Read more of this story at Slashdot.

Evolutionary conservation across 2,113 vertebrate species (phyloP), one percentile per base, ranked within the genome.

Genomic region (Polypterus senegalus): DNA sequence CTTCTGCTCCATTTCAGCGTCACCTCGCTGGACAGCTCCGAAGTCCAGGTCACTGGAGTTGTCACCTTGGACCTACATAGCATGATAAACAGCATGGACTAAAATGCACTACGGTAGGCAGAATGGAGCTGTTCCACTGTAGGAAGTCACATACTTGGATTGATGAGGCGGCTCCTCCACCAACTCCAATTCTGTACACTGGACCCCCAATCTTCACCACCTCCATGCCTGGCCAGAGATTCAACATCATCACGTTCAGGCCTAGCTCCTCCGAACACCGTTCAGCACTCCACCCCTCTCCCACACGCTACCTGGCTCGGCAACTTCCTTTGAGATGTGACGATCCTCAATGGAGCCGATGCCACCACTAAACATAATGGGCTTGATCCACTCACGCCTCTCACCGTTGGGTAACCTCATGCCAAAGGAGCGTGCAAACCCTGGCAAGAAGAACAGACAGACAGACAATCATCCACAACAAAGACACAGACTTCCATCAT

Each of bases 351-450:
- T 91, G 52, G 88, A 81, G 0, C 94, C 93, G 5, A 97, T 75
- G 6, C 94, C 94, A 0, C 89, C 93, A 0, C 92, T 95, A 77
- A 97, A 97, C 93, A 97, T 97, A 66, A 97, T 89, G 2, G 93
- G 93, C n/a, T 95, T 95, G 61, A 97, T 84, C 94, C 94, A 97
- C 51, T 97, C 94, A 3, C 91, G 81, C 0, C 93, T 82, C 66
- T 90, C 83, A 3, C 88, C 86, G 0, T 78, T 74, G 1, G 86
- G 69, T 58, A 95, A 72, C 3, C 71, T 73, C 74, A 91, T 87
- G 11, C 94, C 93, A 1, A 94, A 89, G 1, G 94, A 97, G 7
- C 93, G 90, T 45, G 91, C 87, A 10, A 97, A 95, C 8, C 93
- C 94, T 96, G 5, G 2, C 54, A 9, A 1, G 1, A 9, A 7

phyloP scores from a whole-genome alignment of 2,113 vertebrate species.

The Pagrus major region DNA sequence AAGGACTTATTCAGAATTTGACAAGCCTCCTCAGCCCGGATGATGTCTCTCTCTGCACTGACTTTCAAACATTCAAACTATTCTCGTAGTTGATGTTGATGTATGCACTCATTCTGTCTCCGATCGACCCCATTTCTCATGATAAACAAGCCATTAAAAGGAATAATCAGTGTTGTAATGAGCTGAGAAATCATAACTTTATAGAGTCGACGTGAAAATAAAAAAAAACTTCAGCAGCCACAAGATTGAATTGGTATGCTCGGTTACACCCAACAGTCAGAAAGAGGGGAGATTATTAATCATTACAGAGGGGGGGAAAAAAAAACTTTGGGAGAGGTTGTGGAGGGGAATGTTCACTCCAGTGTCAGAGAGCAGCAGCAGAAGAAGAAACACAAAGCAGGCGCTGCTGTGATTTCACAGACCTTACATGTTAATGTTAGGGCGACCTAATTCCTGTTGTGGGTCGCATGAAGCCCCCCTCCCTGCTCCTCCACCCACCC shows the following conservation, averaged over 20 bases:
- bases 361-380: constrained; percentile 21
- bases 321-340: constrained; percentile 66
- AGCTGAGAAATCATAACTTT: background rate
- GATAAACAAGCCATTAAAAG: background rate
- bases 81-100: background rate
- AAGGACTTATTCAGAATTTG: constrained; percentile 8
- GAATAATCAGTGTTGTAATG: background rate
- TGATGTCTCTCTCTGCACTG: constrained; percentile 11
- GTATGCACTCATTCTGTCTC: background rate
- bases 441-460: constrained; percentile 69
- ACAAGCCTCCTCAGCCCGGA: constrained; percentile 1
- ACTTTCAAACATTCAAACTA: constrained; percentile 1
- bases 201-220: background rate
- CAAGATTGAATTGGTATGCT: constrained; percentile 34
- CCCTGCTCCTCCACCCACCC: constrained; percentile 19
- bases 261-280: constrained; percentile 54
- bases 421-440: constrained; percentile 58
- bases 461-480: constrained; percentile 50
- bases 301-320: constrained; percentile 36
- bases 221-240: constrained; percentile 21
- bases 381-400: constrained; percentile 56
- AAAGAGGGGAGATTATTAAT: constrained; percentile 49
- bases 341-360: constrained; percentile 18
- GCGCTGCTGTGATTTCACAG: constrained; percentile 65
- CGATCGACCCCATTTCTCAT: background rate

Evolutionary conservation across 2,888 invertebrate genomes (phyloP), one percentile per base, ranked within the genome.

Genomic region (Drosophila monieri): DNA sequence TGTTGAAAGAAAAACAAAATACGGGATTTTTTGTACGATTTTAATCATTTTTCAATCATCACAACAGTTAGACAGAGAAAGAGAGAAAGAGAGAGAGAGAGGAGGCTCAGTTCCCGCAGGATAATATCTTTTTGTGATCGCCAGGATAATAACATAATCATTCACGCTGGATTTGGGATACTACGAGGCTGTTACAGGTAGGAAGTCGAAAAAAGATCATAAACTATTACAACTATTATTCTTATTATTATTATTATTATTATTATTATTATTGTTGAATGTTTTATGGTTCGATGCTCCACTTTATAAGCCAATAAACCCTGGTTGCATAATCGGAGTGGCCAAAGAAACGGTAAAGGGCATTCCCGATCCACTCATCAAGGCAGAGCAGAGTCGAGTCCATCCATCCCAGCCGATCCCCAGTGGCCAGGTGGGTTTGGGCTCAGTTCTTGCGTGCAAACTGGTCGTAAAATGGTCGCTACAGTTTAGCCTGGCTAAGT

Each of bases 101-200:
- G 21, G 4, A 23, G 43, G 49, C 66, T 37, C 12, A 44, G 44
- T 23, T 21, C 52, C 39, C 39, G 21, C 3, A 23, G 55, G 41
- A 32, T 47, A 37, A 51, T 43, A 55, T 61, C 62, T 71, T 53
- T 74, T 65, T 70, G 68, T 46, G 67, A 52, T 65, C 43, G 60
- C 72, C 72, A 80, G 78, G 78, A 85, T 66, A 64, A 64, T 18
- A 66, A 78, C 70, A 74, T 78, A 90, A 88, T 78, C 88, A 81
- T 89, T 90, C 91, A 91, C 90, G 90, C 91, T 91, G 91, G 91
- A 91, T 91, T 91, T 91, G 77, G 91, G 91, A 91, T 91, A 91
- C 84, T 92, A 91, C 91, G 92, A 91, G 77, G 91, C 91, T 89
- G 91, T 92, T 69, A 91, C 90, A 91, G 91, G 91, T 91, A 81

It's one of the most intriguing questions about the Solar System from the last five years: Is there a large planet, lurking out in the cold dark reaches, on an orbit so wide it could take 20,000 years to complete? The answer has proven elusive, but a new study reveals what could be traces of the mysterious hypothetical object's existence. From a report: Astronomer Michael Rowan-Robinson of Imperial College London in the UK conducted an analysis of data collected by the Infrared Astronomical Satellite (IRAS) in 1983, and found a trio of point sources that just might be Planet Nine. This, Rowan-Robinson concludes in his preprint paper, is actually fairly unlikely to be a real detection, but the possibility does mean that it could be used to model where the planet might be now in order to conduct a more targeted search, in the quest to confirm or rule out its existence. "Given the poor quality of the IRAS detections, at the very limit of the survey, and in a very difficult part of the sky for far infrared detections, the probability of the candidate being real is not overwhelming," he wrote. "However, given the great interest of the Planet 9 hypothesis, it would be worthwhile to check whether an object with the proposed parameters and in the region of sky proposed, is inconsistent with the planetary ephemerides." Speculation about the existence of a hidden planet in the outer reaches of the Solar System has swirled for decades, but it reached a new pitch in 2016 with the publication of a paper proposing new evidence. Astronomers Mike Brown and Konstantin Batygin of Caltech found that small objects in the outer Solar System's Kuiper Belt were orbiting oddly, as though pushed into a pattern under the gravitational influence of something large. But finding the dratted thing is a lot more complicated than it might sound. If it is out there, it could be five to 10 times the mass of Earth, orbiting at a distance somewhere between 400 and 800 astronomical units (an astronomical unit is the average distance between Earth and the Sun; Pluto, for context, is around 40 astronomical units from the Sun). This object is very far away, and quite small and cold and probably not reflecting much sunlight at all; and, moreover, we don't know exactly where in the very large sky it is. So the jury is out on whether it is real or not, and the topic is one of pretty intense and interesting debate. IRAS operated for 10 months from January 1983, taking a far-infrared survey of 96 percent of the sky. In this wavelength, small, cool objects like Planet Nine might be detectable, so Rowan-Robinson decided to re-analyze the data using parameters consistent with Planet Nine.